There is no doubt that intensified risk communication messages to the citizens on the importance of taking the vaccine (in line with the laid down plan for administering it to the various categories of citizens) is absolutely necessary and should be continued. However, beyond this, no mention should be made of mandatory inoculation now to avoid the mad rush by people in search of the vaccines. As one Igbo proverb says; no one will tell a deaf man in the market that there is danger and that he should run for safety because he would actually see people running away even when he is not hearing what they are saying or seeing why they are running. Incidentally, Federal Government officials have even said that without vaccination future international travelers may not be able to embark on such. This message is enough threat to make vaccine sceptics to rethink, particularly those intending to go for religious activities. And like the Yellow Fever Vaccine, at a time in the future, no kobo would be spent telling people in this category of the need to take the COVID-19 vaccine.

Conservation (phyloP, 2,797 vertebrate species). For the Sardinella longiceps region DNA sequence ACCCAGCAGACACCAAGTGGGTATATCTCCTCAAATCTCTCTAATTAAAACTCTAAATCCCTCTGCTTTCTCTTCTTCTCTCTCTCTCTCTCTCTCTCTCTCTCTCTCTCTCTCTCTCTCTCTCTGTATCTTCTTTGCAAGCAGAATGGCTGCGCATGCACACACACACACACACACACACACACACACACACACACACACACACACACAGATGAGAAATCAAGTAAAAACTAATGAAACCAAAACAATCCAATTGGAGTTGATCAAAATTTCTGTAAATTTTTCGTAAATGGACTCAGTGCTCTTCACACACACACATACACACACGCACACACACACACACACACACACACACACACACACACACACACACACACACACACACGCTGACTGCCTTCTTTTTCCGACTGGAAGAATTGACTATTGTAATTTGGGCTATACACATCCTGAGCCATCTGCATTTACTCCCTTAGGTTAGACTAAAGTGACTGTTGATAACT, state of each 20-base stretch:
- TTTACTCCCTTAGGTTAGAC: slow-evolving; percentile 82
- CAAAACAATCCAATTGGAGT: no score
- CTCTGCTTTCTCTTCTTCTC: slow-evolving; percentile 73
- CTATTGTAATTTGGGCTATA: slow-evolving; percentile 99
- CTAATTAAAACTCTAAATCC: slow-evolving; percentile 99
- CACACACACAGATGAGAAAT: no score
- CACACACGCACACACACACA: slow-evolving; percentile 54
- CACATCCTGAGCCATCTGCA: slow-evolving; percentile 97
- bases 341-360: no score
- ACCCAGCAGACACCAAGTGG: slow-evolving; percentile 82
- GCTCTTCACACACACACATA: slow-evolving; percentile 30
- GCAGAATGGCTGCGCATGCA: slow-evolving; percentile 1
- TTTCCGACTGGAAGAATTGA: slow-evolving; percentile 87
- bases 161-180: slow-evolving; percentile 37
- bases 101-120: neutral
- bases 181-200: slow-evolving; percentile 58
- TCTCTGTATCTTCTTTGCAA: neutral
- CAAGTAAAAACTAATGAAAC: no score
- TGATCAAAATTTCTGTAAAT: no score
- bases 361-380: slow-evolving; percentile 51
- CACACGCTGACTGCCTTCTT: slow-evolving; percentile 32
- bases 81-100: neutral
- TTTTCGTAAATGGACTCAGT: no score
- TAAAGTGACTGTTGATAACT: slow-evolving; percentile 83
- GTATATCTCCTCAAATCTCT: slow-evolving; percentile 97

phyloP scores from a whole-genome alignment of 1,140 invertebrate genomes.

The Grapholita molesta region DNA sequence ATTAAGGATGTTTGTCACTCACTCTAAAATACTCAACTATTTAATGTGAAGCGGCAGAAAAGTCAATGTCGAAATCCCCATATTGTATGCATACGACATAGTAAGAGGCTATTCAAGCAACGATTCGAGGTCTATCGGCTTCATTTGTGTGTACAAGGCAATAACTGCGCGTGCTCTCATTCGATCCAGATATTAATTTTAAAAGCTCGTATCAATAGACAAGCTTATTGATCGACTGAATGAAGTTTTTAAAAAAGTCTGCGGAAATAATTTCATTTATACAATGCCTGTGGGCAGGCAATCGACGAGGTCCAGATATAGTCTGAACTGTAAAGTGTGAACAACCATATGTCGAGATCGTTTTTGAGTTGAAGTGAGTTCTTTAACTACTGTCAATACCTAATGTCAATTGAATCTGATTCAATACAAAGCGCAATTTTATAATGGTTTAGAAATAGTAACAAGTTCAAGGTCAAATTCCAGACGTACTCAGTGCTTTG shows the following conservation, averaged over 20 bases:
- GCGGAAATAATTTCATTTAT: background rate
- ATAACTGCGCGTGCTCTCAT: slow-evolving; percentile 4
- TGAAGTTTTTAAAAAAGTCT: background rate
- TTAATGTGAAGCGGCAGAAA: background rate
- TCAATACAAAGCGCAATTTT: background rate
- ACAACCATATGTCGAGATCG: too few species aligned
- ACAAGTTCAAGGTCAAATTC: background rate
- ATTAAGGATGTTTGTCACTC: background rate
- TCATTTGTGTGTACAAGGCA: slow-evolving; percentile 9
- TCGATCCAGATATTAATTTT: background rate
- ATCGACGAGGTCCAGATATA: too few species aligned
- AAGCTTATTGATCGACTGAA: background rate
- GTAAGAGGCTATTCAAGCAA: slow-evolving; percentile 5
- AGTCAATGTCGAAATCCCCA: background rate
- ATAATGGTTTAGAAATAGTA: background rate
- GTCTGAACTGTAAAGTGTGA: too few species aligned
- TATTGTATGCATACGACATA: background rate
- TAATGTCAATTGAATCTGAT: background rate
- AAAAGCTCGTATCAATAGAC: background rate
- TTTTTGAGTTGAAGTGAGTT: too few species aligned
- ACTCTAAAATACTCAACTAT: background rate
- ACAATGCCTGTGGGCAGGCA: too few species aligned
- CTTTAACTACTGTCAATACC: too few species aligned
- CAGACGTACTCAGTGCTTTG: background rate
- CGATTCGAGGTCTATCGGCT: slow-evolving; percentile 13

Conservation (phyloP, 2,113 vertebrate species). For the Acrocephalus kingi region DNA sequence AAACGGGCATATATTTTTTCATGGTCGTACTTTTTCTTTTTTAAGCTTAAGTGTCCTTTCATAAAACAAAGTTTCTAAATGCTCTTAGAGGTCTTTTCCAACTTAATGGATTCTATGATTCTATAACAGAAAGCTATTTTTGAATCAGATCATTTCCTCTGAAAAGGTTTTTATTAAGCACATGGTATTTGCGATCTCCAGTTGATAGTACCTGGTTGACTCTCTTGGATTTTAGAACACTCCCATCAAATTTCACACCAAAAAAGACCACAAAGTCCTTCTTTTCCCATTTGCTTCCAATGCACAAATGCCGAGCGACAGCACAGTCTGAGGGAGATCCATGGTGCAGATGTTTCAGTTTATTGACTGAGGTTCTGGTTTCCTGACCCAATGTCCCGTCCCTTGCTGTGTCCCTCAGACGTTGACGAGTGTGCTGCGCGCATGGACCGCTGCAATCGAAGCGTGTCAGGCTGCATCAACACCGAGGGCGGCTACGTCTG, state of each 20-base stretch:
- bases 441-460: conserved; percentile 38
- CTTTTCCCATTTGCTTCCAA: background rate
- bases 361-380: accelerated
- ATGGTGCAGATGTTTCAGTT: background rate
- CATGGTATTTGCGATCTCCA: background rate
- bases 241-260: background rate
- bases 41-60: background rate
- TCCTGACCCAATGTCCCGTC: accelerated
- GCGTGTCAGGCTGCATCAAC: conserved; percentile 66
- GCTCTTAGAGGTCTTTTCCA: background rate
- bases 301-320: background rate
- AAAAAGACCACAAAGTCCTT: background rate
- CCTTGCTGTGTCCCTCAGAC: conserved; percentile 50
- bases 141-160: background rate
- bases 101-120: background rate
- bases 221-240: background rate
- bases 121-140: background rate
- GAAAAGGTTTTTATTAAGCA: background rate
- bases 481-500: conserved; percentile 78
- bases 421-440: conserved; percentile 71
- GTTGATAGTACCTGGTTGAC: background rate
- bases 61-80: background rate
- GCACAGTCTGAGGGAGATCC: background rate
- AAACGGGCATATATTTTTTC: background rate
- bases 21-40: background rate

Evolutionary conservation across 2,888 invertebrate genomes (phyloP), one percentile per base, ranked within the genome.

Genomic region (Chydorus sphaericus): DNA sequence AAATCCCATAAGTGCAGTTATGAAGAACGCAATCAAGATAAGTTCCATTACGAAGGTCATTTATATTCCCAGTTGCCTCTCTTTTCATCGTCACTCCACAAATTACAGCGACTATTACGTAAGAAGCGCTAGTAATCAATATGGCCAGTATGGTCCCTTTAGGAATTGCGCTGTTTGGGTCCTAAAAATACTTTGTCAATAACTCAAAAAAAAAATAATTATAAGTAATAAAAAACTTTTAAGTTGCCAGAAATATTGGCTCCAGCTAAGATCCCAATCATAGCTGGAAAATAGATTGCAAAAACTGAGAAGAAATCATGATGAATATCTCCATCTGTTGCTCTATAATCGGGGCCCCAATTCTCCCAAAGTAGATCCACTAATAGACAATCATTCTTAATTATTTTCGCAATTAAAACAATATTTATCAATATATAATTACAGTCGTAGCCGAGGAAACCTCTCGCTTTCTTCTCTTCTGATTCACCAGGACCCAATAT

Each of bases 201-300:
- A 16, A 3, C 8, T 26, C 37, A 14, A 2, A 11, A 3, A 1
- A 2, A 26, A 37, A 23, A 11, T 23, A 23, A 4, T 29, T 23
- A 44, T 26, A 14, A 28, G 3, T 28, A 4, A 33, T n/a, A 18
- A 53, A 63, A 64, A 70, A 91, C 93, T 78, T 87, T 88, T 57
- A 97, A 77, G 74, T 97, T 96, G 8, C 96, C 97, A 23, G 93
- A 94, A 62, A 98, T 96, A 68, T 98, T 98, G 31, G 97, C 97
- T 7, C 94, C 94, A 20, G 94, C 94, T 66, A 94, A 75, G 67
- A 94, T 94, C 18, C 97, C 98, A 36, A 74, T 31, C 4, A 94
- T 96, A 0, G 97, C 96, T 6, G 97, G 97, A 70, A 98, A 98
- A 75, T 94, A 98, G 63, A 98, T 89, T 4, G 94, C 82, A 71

A second substantive issue worth looking at relates to vaccine distribution among the states. There is evidence now that there is to a greater degree distributional equity in the numbers given to the various states. This is against the background of the earlier figures released before the arrival of the vaccine. Under this Phase 1 Rollout Plan which targets frontline and essential personnel, the allocation to Lagos (507,000), FCT (219,800 and Kano (209,520) all making up 936,320 vaccines representing 23% is in order, particularly for Lagos and FCT that have the highest number of COVID-19 cases and even deaths. Apart from few states that received more out of the proportion of their contributions to the confirmed cases, there appears to be distributional equity and this should be maintained in the subsequent phases of the vaccine distribution.

The third issue relates to the generosity of vaccine donors. That vaccines are not cheap is a message which vaccine sceptics do not even recognise. Many vaccine critics do not recognise the enormous sacrifice made by some very thoughtful individuals, countries, and donors in making vaccines available to real poor countries and to the richly endowed but poorly governed countries like ours. It is important to say few things about vaccine donors.